The endoscopic procedure was as follows. Biliary cannulation was performed using a standard endoscopic retrograde cholangiopancreatography catheter with a 0.025-inch guidewire after a TJF-240 duodenoscope (Olympus Medical Systems, Tokyo, Japan) was advanced into the duodenal bulb. The cholangioscope was subsequently advanced over the guidewire, and the balloon-RFA catheter was inserted into its working channel. The balloon was inflated with water and placed in contact between the electrodes and bile duct wall under CS guidance. Ablations were subsequently performed at two different target temperatures (60 °C and 70 °C), which were maintained for 60 s while monitoring the procedure with the CS and fluoroscopy (Figs. 2, 3). The output power was increased linearly till the target temperature was reached and adjusted continuously to maintain the temperature while monitoring the impedance (Fig. 4). Based on the bile duct findings, including the length obtained on the cholangiogram, one to three ablations were performed for each pig. After ablation, the balloon was deflated and removed, and sufficient ablation of the bile duct wall and the presence or absence of adverse events, including bleeding and perforation, were confirmed. The view of the procedure through the CS is shown in Video 1.
After the procedure, the pigs were euthanized on the same day or 35 days later, and the bile duct and surrounding organs were removed en bloc. The bile duct was dissected longitudinally to expose the mucosal surface, and high-quality photographs were acquired to evaluate the ablation area. The resected ablated region and the adjacent tissue were fixed in formalin, embedded in paraffin, and sectioned for pathological analysis, which entailed staining with hematoxylin and eosin.
The outcomes included technical success, adverse events, and histological effect associated with CS-guided balloon-RFA. Technical success was defined as the technical success of the procedure from cholangioscope insertion to the completion of the ablation. The incidence of adverse events was confirmed using cholangiography, CS, and gross and microscopic findings. The histological effects, including the length and depth of the ablation area, were evaluated both macroscopically and microscopically.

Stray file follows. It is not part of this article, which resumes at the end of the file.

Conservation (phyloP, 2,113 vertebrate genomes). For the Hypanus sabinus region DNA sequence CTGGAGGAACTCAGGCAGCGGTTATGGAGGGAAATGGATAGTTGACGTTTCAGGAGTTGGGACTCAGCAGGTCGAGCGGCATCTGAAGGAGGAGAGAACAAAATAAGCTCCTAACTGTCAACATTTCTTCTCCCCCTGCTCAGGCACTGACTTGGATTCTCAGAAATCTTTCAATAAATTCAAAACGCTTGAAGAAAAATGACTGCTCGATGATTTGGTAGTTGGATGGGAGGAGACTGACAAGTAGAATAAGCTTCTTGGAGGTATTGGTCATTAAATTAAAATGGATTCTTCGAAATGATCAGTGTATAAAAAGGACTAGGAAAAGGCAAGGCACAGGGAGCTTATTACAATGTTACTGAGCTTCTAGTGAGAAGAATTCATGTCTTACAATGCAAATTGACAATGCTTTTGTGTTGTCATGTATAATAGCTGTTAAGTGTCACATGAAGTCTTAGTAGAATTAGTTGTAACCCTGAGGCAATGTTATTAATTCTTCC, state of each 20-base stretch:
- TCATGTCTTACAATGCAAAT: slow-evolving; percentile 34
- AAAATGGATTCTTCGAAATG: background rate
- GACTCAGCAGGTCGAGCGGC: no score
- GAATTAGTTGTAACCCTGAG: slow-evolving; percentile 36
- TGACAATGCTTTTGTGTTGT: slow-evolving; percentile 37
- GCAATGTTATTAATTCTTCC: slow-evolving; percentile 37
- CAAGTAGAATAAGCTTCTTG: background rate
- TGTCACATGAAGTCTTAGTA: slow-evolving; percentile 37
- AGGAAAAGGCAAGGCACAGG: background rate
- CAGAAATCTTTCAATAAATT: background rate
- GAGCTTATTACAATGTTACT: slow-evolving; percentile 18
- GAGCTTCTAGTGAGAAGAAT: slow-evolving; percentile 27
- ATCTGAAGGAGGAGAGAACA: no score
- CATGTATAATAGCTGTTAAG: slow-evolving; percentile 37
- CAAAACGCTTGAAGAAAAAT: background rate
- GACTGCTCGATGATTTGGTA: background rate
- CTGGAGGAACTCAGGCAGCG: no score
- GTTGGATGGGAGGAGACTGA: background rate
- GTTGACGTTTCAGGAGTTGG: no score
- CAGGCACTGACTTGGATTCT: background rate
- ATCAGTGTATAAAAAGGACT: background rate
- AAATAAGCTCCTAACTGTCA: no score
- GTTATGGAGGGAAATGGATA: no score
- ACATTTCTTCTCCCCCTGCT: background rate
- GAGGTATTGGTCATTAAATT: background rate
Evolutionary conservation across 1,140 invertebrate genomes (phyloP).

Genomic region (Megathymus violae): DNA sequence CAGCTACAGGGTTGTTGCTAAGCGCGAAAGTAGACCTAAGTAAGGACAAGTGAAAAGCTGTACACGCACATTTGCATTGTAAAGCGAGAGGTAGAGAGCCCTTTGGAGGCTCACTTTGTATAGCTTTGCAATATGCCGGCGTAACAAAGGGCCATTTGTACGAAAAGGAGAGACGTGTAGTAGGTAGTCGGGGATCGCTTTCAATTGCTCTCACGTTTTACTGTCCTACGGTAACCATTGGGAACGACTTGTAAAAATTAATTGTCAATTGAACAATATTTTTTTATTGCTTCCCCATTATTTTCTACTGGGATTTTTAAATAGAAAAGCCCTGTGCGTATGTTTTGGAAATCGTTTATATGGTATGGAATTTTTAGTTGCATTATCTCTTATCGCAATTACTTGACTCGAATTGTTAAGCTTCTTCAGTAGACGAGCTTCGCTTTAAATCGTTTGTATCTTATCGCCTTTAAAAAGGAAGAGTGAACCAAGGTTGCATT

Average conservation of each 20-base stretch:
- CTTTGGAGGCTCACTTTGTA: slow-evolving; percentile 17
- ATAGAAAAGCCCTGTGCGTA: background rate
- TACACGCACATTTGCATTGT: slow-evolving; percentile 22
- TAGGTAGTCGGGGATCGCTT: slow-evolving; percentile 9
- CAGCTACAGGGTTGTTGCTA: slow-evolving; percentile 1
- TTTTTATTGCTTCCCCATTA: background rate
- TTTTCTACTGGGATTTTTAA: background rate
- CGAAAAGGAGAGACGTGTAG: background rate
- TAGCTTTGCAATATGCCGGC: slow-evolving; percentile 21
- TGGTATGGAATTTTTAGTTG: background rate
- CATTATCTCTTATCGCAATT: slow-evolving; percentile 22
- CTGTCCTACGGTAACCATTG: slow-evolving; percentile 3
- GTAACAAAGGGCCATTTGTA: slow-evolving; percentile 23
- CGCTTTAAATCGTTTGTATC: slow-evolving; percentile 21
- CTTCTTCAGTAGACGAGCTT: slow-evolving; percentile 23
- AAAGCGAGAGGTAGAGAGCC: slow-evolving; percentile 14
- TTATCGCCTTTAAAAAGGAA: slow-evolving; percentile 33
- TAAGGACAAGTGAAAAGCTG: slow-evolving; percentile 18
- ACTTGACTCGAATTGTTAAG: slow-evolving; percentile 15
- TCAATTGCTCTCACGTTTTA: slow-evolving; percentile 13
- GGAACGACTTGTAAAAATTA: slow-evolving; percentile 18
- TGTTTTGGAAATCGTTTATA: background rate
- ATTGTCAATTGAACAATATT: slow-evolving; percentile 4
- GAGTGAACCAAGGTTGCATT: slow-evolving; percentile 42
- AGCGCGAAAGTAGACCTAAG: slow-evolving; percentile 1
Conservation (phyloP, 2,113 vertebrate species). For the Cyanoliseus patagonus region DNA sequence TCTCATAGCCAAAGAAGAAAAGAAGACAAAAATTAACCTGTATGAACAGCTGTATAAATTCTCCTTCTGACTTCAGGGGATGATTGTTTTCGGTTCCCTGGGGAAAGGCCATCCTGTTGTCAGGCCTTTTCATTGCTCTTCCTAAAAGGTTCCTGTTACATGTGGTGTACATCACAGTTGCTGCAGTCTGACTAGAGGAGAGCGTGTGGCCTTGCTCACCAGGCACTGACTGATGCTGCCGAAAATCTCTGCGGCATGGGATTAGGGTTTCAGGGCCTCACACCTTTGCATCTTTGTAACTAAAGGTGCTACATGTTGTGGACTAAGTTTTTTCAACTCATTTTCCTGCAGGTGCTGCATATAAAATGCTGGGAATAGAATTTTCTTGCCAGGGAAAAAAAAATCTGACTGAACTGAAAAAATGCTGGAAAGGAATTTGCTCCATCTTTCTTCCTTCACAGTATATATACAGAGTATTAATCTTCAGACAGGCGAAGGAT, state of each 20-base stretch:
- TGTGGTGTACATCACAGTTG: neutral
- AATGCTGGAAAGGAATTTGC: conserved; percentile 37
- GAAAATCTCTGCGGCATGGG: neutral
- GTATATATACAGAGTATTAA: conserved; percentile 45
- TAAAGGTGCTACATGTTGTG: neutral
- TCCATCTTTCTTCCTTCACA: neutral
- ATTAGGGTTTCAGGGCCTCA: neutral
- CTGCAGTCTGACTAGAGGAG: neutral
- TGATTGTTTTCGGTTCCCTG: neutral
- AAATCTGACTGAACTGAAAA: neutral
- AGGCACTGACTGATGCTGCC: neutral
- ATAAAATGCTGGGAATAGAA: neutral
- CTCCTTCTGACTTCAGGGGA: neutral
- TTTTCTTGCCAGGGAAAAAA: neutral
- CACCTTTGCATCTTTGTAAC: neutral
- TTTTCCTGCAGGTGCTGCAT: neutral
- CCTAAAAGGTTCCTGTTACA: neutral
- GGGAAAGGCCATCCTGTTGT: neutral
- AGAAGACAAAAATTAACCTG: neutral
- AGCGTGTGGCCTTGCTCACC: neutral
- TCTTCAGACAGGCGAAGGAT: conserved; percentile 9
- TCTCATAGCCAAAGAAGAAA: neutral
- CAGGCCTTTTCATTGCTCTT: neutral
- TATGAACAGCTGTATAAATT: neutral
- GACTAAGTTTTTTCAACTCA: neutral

The experimental results are presented in Table 1. Twelve sites were ablated in seven pigs. All applications of the CS-guided balloon-RFA procedure were technically successful without any hindrance. The target temperature was not reached in two cases, where CS showed thick bile ducts and poor contact of the electrodes with the bile duct wall. Except for these two cases, mucosal changes during RFA could be detected on CS in all instances, and the ablation area was similarly identified immediately after ablation and the removal of the balloon-RFA catheter. Ablation led to distinct white-yellowish segmental changes in the bile duct wall. No procedure-related adverse events, including perforation and bleeding, were observed on CS and cholangiography performed after the ablation.
Necropsy was performed for four pigs on the same day as the procedure to enable histological analysis. The mucosa at the site of ablation appeared dark-brown compared to that surrounding the normal bile duct on gross examination (Fig. 5). All histological samples showed epithelial sloughing and coagulative necrosis (Fig. 6A,B), and the entire internal circumference of the bile duct was evenly ablated, except for the two cases wherein the target temperature was not reached. The ablation areas were not different from those observed using the CS. The mean lengths of the ablation area of the samples ablated at 60 °C and 70 °C for 60 s were 20.64 and 22.18 mm, respectively. The mean depths of the samples ablated at 60 °C and 70 °C were 3.46 and 5.07 mm, respectively. Histological analysis did not reveal perforation in any case.
The other three pigs, which were reared and followed up after the procedure, were euthanized and autopsied 35 days after the procedure. The site to be ablated had replaced the granulation tissue and fibrotic changes (Fig. 6C,D). The mean length and depth of the granulation tissue area were 20.03 and 2.92 mm, respectively. No late adverse events, including perforation, bleeding, and microabscess, were observed in any of the specimens.
This study demonstrated that the novel CS-guided balloon-RFA procedure was technically feasible in an in vivo setting, achieving uniform ablation of the entire internal circumference of the bile duct without any adverse events. CS allowed for real-time observation of the ablation-induced mucosal changes and immediate identification of the ablation area after completing the procedure.